In a haze. The dense nitrogen atmosphere of Titan (foreground), which could have been generated by impacts of asteroids and comets onto an icy surface including ammonia, is a stark contrast to the airless moon Tethys (background), ano

Cassini Imaging Team/ISS/JPL/ESA/NASA

Titan's Atmosphere Spawned by Impacts?

Titan's atmosphere may have resulted from an early pummeling. A new study bolsters the notion that the thick, nitrogen-rich atmosphere of Saturn's largest moon was literally blasted into existence billions of years ago by comets or other objects pounding its icy surface. The find may help solve a longstanding mystery about how and when that atmosphere came into being.

Titan isn't the largest moon in the solar system, but it is the only one with a dense cloak of gas. Atmospheric pressure on the moon's surface is about 50% higher than it is on Earth. More than 95% of the atmosphere is nitrogen, and where all of that nitrogen came from is one of astronomy's greatest mysteries, says Catherine Neish, a planetary scientist at Johns Hopkins University's Applied Physics Laboratory in Laurel, Maryland. "It's one of the big unknowns in the solar system," she notes. "You've got all these airless moons, and all of a sudden there's Titan."

Before the Cassini-Huygens mission arrived at Saturn in 2004, scientists weren't sure whether Titan and its atmosphere accreted simultaneously from the same cloud of material or whether the hazy, nitrogen-rich shroud appeared long after the moon was formed. Recent data gathered as the Huygens probe dropped through the atmosphere have pretty much ruled out the notion that those gases are primordial, Neish says in a commentary in Nature Geoscience that accompanies the new study. If the atmosphere had accreted with the moon, argon, which is heavier than nitrogen and thus even more likely to be trapped by a large body's gravity, should be a more prominent constituent of Titan's gaseous cloak. The dearth of argon strongly suggests that Titan lost its original atmosphere, if it had one in the beginning, Neish writes.

Some of the more-recent ideas about where Titan's nitrogen originated—from atmospheric ammonia that was broken apart by photochemical reactions, for example, or from the breakdown of ammonia in hydrothermal systems—require that the moon accreted at a relatively warm temperature. But that's another idea disproved by data gathered by instruments on board Cassini, Neish notes. One of the most likely hypotheses remaining, she suggests, is that the atmospheric nitrogen was generated when comets, asteroids, or other large objects slammed into Titan with so much energy that the ammonia-rich ices on its surface were chemically stripped apart.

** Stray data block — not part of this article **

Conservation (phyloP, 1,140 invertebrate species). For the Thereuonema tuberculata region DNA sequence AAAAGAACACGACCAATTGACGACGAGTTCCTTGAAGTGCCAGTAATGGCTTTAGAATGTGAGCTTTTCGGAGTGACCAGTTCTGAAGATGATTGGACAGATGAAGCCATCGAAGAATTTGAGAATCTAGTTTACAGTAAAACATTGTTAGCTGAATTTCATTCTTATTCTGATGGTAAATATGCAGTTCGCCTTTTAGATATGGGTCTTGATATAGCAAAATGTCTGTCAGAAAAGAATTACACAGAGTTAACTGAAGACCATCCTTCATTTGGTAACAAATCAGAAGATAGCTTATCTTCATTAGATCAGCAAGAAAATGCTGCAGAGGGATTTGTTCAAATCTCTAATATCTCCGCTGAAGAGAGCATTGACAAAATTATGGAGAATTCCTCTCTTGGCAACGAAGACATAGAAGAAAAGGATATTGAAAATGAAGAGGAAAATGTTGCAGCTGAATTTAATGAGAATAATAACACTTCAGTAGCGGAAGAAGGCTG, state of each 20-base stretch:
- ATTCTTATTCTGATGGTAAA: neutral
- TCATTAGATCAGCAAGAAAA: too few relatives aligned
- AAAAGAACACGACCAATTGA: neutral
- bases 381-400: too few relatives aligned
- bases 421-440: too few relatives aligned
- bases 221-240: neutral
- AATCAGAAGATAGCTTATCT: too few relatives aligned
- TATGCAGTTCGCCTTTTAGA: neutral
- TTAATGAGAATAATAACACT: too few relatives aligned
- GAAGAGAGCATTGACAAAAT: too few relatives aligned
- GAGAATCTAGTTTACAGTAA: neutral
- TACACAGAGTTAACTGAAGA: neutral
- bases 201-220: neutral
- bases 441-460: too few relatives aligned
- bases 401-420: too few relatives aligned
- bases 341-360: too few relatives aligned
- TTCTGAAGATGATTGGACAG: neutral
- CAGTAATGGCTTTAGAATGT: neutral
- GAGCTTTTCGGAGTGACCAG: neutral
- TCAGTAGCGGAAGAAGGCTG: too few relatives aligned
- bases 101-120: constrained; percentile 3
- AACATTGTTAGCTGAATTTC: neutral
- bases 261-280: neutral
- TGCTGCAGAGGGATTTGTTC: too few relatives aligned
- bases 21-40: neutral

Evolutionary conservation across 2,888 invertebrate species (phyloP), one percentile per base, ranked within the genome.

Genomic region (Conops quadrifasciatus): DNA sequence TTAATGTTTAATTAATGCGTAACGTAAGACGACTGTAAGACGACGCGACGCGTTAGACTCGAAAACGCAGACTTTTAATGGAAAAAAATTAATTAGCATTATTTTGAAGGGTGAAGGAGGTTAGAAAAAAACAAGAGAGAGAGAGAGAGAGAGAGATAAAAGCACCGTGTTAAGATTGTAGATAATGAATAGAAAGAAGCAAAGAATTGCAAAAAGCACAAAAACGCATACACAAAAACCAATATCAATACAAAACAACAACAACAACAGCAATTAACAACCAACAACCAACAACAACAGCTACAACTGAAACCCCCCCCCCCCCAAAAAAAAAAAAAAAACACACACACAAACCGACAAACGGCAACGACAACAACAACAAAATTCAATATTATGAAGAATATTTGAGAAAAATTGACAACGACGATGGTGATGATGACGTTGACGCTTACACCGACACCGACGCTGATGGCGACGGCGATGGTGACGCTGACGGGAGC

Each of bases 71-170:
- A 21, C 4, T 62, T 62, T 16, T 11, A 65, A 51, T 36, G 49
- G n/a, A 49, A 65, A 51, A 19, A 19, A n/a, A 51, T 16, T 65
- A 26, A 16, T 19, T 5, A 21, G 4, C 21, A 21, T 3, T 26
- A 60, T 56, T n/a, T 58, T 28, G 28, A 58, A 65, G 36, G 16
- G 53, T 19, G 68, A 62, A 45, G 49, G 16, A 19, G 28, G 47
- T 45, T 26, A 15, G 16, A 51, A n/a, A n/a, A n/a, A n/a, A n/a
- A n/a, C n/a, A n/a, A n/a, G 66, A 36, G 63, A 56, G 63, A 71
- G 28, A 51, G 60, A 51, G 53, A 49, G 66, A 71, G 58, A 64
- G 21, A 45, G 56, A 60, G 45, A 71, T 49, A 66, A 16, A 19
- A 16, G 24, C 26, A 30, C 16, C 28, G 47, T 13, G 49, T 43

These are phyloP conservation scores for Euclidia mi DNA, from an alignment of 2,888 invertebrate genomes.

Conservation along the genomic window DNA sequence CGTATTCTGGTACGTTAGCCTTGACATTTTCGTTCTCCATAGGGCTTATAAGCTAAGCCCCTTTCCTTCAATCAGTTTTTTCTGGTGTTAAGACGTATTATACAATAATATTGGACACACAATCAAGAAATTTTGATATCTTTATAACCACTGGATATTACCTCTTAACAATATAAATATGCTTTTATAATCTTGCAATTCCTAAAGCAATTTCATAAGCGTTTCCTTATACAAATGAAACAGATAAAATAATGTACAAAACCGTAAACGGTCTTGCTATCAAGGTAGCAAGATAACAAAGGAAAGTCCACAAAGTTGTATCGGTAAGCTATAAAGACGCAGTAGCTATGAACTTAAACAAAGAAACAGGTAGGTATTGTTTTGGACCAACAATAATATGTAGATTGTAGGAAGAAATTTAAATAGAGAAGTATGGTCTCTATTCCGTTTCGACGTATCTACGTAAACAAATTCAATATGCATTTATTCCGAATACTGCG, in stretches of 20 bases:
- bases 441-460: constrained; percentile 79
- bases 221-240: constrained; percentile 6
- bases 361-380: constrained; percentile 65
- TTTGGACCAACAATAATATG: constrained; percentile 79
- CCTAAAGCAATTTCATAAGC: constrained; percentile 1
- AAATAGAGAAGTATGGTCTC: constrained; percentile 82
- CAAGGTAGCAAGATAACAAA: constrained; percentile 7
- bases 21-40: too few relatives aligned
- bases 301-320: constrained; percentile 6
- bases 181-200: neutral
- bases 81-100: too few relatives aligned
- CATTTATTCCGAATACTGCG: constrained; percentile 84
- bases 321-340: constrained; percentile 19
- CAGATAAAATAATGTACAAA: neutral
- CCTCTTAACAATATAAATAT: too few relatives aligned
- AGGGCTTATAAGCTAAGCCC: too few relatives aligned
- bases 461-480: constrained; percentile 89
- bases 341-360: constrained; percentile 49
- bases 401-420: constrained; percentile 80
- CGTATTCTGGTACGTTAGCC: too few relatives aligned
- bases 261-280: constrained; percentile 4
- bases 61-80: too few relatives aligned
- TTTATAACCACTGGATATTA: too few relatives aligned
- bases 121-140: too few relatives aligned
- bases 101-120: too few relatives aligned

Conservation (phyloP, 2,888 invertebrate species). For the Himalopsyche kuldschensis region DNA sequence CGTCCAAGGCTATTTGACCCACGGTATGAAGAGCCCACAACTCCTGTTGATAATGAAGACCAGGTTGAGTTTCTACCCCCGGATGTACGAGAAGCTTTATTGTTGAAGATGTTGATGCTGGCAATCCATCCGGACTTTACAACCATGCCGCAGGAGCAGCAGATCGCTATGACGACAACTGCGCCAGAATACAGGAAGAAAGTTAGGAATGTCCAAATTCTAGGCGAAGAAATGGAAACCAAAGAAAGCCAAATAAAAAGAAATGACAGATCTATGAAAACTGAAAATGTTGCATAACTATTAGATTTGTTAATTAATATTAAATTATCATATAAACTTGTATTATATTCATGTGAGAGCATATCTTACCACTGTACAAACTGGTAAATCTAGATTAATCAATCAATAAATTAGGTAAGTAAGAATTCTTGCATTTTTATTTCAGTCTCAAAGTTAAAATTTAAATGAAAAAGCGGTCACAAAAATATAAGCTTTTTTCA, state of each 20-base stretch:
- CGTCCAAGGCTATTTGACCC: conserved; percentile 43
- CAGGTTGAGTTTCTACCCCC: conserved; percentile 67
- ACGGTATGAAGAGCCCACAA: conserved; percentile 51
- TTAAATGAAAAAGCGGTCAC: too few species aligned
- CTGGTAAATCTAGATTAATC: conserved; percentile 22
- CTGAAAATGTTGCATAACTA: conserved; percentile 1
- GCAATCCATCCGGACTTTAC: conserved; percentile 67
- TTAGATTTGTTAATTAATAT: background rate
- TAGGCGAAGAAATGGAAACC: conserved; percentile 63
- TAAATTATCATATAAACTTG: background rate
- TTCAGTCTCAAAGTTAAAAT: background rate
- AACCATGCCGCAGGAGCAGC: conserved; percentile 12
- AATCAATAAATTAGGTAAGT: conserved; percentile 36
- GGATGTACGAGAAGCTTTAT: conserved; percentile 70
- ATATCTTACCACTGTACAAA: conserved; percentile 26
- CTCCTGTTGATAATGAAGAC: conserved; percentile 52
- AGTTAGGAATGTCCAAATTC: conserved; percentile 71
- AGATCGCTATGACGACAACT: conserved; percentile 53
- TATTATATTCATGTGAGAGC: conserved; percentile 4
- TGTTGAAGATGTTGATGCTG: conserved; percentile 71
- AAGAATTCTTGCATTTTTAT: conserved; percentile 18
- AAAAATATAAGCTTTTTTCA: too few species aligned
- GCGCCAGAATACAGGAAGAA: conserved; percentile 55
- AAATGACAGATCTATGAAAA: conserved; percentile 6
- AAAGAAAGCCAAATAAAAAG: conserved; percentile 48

To test this hypothesis in the lab, Yasuhito Sekine, a planetary scientist at the University of Tokyo in Kashiwa, Japan, and his colleagues fired tiny, laser-accelerated projectiles of gold, platinum, and copper at various speeds into mixtures of frozen ammonia and ice. The team's experiments suggest that the immense heat and pressure generated at impact speeds greater than 5.5 kilometers per second efficiently break down ammonia ice into nitrogen, hydrogen, and water vapor.

Between 3.8 billion and 4 billion years ago, most bodies in the solar system were incessantly pummeled by large numbers of asteroids, comets, and other large impactors—a beating that lends that period the moniker "Late Heavy Bombardment." Sekine and his team estimate that even if Titan were cold and airless at that time, the number and size of impacts expected for Titan would have been sufficient to generate the amount of nitrogen seen in the moon's atmosphere today. And if Titan had been relatively warm and swaddled in a primordial atmosphere, that gaseous cloak would have been blasted away and replaced with the ammonia-derived nitrogen, the researchers report online today in Nature Geoscience. In either case, today's dearth of atmospheric argon is explained.

"This is a great paper with an interesting idea," says Jonathan Lunine, a planetary scientist at the University of Arizona in Tucson. "What's really new here is being able to quantify the conversion of ammonia to nitrogen."

What's needed next, Lunine adds, are hypotheses and tests that would allow scientists to determine whether Titan's ammonia accreted during the moon's formation or was delivered much later—possibly during the Late Heavy Bombardment—by comets and other icy bodies.

Neish agrees, noting that a space probe sent to collect a sample of a comet and to measure its argon content would go a long way toward helping researchers determine the source of Titan's atmosphere.